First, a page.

The facts are not in great dispute. In 1954, defendant Nunnelley, pursuant to employment, or by contract, with the Public Housing Administration of the United States of America, laid out boundary lines for Linda Vista Unit No. 5, which were intended to separate the preexisting buildings into separate lots. On January 4, 1955, map No. 3208 of Linda Vista Unit No. 5 was recorded in San Diego County. On October 21, 1955, defendants Mookini purchased property in said subdivision, known as lot No. 22, block No. 59, and about the same time plaintiffs' predecessors in interest (the Dillons) purchased lot No. 21 adjoining it, by a similar description. On November 28, 1956, plaintiffs' predecessors in interest, the Dillons, sold lot No. 21 to plaintiffs. On February 11, 1960, the complaint was filed by plaintiffs and the case went to [207 Cal. App. 2d 46] trial before the court sitting without a jury on October 5, 1960.

Defendant Nunnelley conceded that, in making the survey, either he or one of his employees made an error in describing the boundary between lots No. 21 and No. 22, and as a result of his survey the boundary line went through the corner of the apartment house then located on lot No. 21, as thus described, and which was laid out according to recorded map No. 3208, Linda Vista Unit No. 5, and that there was an encroachment of Dillons' apartment house over onto defendants' lot No. 22 for a distance of about 12.40 feet.

Mr. Mookini testified at the trial that at the time he purchased his lot and house, he had no idea where the property line was as between lots No. 21 and No. 22. There is no showing that the Dillons knew where the line was when they sold the house to plaintiffs. Plaintiffs claimed that the Mookinis and the Dillons were good friends when they lived there and that there was some rumor through defendant Mookini's children that plaintiffs' house was over on defendants' property a few feet at a given point and that therefore it was defendant Mookini's duty to have notified plaintiff of this fact when they saw that plaintiffs were buying the property. It is also plaintiffs' testimony that the real estate broker for the Federal Housing Administration and Dillon pointed out some trees on the property of defendants Mookini about midway between the two homes, and indicated that they thought that was about the dividing line; that plaintiffs believed this until they employed a surveyor to survey it at a later date; that plaintiffs and Mrs. Mookini incidentally discussed the question prior to that and Mrs. Mookini suggested to plaintiffs that if they were not certain they should employ a surveyor to ascertain the fact, as they (defendants Mookini) were not interested. Mr. Mookini testified that when he bought his property he located "pegs" which he believed marked his property line, but due to the terrain (rear of lots are on a canyon), he could not see or tell whether or not the line went across the Ramirez building. Defendant Mookini then testified that he did build a split rail fence, about 4 feet in height, and about 1 to 1 1/2 feet from the corner of plaintiffs' house, and lawn was planted on his portion; that he contemplated building a driveway half-way between his building and the plaintiffs' building. Mrs. Ramirez testified definitely that neither before nor after the close of escrow of the sale from the Dillons to plaintiffs was anything ever said by defendants [207 Cal. App. 2d 47] Mookini to the effect that plaintiffs' building might be overlapping the boundary line, and that it was about one year after they purchased the property (1957) that they found out about the line and carried on negotiations with the Federal Housing Administration and defendant Nunnelley about it.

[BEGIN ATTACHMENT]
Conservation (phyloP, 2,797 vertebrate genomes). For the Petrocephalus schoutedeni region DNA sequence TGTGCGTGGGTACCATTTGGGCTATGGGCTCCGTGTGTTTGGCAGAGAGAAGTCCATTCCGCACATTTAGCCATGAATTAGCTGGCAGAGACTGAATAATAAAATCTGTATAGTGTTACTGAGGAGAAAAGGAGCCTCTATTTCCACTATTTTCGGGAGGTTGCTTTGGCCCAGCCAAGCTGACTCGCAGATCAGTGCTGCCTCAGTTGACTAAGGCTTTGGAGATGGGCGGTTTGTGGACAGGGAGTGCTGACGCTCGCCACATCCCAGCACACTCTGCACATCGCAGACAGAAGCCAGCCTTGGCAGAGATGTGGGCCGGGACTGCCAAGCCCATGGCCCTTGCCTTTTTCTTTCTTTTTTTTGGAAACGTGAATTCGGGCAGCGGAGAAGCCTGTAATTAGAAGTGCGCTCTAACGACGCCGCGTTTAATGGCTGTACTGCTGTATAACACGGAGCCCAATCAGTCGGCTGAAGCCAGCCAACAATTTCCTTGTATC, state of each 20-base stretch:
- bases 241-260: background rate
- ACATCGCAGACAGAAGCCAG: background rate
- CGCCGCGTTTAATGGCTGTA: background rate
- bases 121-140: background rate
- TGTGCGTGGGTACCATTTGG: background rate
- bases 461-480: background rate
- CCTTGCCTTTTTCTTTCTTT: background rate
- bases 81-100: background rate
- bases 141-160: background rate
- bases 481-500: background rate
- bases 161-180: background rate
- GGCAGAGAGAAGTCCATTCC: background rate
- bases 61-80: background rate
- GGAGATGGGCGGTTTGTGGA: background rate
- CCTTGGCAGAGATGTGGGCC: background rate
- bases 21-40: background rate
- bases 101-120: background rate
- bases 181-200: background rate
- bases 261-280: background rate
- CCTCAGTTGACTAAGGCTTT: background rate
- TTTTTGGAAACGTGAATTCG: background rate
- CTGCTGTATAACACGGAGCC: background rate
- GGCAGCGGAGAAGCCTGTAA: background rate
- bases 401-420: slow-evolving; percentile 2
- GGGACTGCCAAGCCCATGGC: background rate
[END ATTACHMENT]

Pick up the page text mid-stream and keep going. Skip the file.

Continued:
Defendant Nunnelley testified about his error and said that it was originally his intention to establish the dividing line between the two lots midway between the two structures. He drew a rough line on one exhibit so indicating. This testimony was admitted only against Nunnelley on the question of damages recoverable against him. The mistake was discovered about October 15, 1957.

On the witness stand, Mr. Mookini testified that by way of settlement, he was willing to concede to plaintiffs a 4-foot easement on his side of plaintiffs' building on their pie-shaped lots, provided plaintiffs put up a chain link fence. Counsel for defendants, at the outset of the trial, offered to give plaintiffs an easement in accordance with this testimony as long as the building there built would stand. Apparently, counsel for plaintiffs made some agreement to this effect and later changed his mind because defendants Mookini would not give plaintiffs the exclusive use of that 4-foot strip of land during the period in question.